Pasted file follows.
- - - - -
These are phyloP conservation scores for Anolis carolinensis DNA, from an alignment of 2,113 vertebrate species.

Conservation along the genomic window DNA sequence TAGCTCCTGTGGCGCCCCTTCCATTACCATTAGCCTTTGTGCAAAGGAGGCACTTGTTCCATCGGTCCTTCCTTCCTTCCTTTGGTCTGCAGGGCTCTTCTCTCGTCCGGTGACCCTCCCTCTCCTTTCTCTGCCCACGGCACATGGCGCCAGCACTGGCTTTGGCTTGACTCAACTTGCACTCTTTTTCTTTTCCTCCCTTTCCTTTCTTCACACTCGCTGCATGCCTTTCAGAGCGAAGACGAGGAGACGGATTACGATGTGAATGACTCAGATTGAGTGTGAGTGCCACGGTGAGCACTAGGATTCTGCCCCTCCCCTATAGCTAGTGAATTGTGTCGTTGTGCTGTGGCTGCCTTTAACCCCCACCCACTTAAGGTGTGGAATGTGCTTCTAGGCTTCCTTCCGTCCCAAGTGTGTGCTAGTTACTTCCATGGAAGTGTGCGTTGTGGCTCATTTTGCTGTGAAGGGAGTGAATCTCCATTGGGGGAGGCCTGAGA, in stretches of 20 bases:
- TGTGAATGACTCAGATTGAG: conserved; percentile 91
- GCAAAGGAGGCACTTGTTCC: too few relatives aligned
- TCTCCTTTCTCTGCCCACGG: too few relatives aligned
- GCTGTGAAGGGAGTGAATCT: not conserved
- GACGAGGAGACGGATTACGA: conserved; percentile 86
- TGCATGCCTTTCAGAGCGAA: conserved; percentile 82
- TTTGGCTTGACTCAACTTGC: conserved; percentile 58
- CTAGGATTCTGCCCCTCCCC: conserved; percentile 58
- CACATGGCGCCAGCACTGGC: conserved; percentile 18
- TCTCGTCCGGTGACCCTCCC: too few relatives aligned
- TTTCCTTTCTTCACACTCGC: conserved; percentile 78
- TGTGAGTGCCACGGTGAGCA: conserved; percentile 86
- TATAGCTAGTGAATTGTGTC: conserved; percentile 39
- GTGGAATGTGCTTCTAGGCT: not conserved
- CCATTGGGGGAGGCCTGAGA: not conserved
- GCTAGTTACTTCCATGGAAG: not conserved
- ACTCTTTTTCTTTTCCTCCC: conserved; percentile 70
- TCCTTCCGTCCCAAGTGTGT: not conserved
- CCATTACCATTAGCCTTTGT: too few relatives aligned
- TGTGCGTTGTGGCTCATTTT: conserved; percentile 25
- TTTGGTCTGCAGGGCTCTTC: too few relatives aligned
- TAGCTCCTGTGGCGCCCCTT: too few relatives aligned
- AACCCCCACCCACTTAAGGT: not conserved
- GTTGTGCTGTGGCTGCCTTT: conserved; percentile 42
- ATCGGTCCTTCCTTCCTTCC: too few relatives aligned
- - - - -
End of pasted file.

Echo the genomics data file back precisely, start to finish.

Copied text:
These are phyloP conservation scores for Anolis carolinensis DNA, from an alignment of 2,113 vertebrate species.

Conservation along the genomic window DNA sequence TAGCTCCTGTGGCGCCCCTTCCATTACCATTAGCCTTTGTGCAAAGGAGGCACTTGTTCCATCGGTCCTTCCTTCCTTCCTTTGGTCTGCAGGGCTCTTCTCTCGTCCGGTGACCCTCCCTCTCCTTTCTCTGCCCACGGCACATGGCGCCAGCACTGGCTTTGGCTTGACTCAACTTGCACTCTTTTTCTTTTCCTCCCTTTCCTTTCTTCACACTCGCTGCATGCCTTTCAGAGCGAAGACGAGGAGACGGATTACGATGTGAATGACTCAGATTGAGTGTGAGTGCCACGGTGAGCACTAGGATTCTGCCCCTCCCCTATAGCTAGTGAATTGTGTCGTTGTGCTGTGGCTGCCTTTAACCCCCACCCACTTAAGGTGTGGAATGTGCTTCTAGGCTTCCTTCCGTCCCAAGTGTGTGCTAGTTACTTCCATGGAAGTGTGCGTTGTGGCTCATTTTGCTGTGAAGGGAGTGAATCTCCATTGGGGGAGGCCTGAGA, in stretches of 20 bases:
- TGTGAATGACTCAGATTGAG: conserved; percentile 91
- GCAAAGGAGGCACTTGTTCC: too few relatives aligned
- TCTCCTTTCTCTGCCCACGG: too few relatives aligned
- GCTGTGAAGGGAGTGAATCT: not conserved
- GACGAGGAGACGGATTACGA: conserved; percentile 86
- TGCATGCCTTTCAGAGCGAA: conserved; percentile 82
- TTTGGCTTGACTCAACTTGC: conserved; percentile 58
- CTAGGATTCTGCCCCTCCCC: conserved; percentile 58
- CACATGGCGCCAGCACTGGC: conserved; percentile 18
- TCTCGTCCGGTGACCCTCCC: too few relatives aligned
- TTTCCTTTCTTCACACTCGC: conserved; percentile 78
- TGTGAGTGCCACGGTGAGCA: conserved; percentile 86
- TATAGCTAGTGAATTGTGTC: conserved; percentile 39
- GTGGAATGTGCTTCTAGGCT: not conserved
- CCATTGGGGGAGGCCTGAGA: not conserved
- GCTAGTTACTTCCATGGAAG: not conserved
- ACTCTTTTTCTTTTCCTCCC: conserved; percentile 70
- TCCTTCCGTCCCAAGTGTGT: not conserved
- CCATTACCATTAGCCTTTGT: too few relatives aligned
- TGTGCGTTGTGGCTCATTTT: conserved; percentile 25
- TTTGGTCTGCAGGGCTCTTC: too few relatives aligned
- TAGCTCCTGTGGCGCCCCTT: too few relatives aligned
- AACCCCCACCCACTTAAGGT: not conserved
- GTTGTGCTGTGGCTGCCTTT: conserved; percentile 42
- ATCGGTCCTTCCTTCCTTCC: too few relatives aligned